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The importance of lymph nodes: Has the cancer spread?

What Is Breast Cancer?: Page 2

By , Caring.com senior editor
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The lymphatic system carries fluid that fights infection, and the lymph nodes and vessels near the breast and under the arm are one of the first places breast cancer typically spreads. Once in the lymph nodes and vessels, cancerous cells can be carried to other areas of the body.

Doctors biopsy lymph nodes to assess if breast cancer has spread. You'll hear the term lymph node involvement as a marker for whether a cancer is contained within the breast or is metastatic, which means it's spreading to other areas. The term sentinel node refers to the lymph node that doctors determine is the first node into which a tumor might drain; this node is usually biopsied.

Breast cancer tests for diagnosis and staging

Once a mammogram, ultrasound, or MRI locates a potential tumor, the doctor may order additional tests to see if the cancer has spread:

  • Blood tests can assess kidney and liver function and may also reveal tumor markers, although these are not very reliable for breast cancer.
  • A biopsy of the tumor will be used to assess certain characteristics that can tell the doctor how aggressive the cancer is. Typically, lymph nodes are biopsied as well.
  • Chest X-rays can show if the cancer has spread to the lungs.
  • Bone scans can reveal whether there's cancer in the bones.
  • CT scans are used to look at the chest and abdomen to see if the cancer has spread to other organs.
  • Sometimes PET scans are used to check for cancer in the lymph nodes or to scan the whole body for cancer.
  • The doctor may ask for an MRI if she's concerned about whether cancer has spread to the brain.
  • The doctor will ask about the patient's family history and may recommend a new test called Oncotype DX, which is used to predict the likelihood of breast cancer recurrence. It can be a useful tool for women with early-stage cancer who are trying to decide whether chemotherapy is necessary.

How breast cancer is diagnosed and staged

Oncologists use a complex system of letters and numerals to determine the status or stage of breast cancer. Knowing these numbers is very important, because it will help the patient understand the prognosis. If your friend or relative wants you to accompany her to doctor visits, you can help her understand what you both hear there. You'll also want to know as much as possible in order to research and understand treatment options and explore clinical trials.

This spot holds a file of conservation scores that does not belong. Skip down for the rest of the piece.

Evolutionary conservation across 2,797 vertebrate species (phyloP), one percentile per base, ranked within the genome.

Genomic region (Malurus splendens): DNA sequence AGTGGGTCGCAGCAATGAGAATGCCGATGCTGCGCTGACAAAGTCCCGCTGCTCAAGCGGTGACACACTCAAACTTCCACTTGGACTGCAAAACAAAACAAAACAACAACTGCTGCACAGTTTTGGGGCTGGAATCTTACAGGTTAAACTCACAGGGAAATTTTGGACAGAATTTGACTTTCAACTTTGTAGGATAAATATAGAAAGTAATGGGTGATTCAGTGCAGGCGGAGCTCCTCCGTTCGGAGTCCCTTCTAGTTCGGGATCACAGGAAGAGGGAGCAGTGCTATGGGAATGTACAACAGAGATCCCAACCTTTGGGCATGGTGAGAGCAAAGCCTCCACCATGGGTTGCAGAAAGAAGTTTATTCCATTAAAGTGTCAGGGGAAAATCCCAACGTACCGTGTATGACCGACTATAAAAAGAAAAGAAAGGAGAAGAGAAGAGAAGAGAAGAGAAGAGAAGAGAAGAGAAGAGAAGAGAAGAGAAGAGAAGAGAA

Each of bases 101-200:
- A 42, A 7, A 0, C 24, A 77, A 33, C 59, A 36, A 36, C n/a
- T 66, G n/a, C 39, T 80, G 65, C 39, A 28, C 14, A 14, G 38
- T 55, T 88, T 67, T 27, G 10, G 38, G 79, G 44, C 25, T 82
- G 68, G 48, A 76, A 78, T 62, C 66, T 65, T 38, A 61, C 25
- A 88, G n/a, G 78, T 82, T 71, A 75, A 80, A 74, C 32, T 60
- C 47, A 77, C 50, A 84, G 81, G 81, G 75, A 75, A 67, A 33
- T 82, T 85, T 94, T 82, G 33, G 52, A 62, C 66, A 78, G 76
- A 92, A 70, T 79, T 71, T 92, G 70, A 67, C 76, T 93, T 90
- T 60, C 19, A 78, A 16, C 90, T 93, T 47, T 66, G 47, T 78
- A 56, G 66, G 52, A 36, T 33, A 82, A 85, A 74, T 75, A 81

The letter T is used to designate the tumor size and spread, the word N indicates whether there's cancer present in the lymph nodes, and the letter M stands for metastasis. So T2, N0 (zero), M0 means a 2-centimeter tumor that has not spread to the lymph nodes or any other areas.

The medical team then combines this information into a stage. There are four stages of invasive breast cancer, and some stages are broken down still further:

Stage 1

The tumor is smaller than 2 centimeters and no lymph nodes are involved.

Stage IIA

There are three possibilities at this stage:

  • The tumor measures less than 2 centimeters but has spread to the axillary lymph nodes.
  • No tumor is found in the breast itself, but cancer cells are found in the lymph nodes under the arm.
  • The tumor is between 2 and 5 centimeters across but there's no lymph node involvement.

Stage IIB

There are two possibilities at this stage:

  • The tumor is 2 to 5 centimeters across and has spread to the axillary lymph nodes.
  • The tumor is bigger than 5 centimeters but hasn't spread to the lymph nodes.

Stage IIIA

There are two possibilities at this stage:

  • The tumor has spread to the axillary lymph nodes and the nodes are clumped together or sticking to other structures.
  • No tumor is found in the breast, but cancer is in the lymph nodes, which are clumping together or sticking to other structures, or it is present in lymph nodes near the breastbone.

Stage IIIB

There are two possibilities at this stage:

  • A tumor of any size has spread to the chest wall or skin of the breast; it also may have spread to axillary lymph nodes or those near the breastbone.
  • All inflammatory breast cancer, which is considered Stage IIIB or higher when diagnosed.

Stage IV

The cancer has spread to other organs of the body, usually the lungs, brain, or liver; or the bones. Sometimes the doctor will say the cancer is metastatic at presentation, which means it had already spread to other parts of the body before the original tumor was discovered.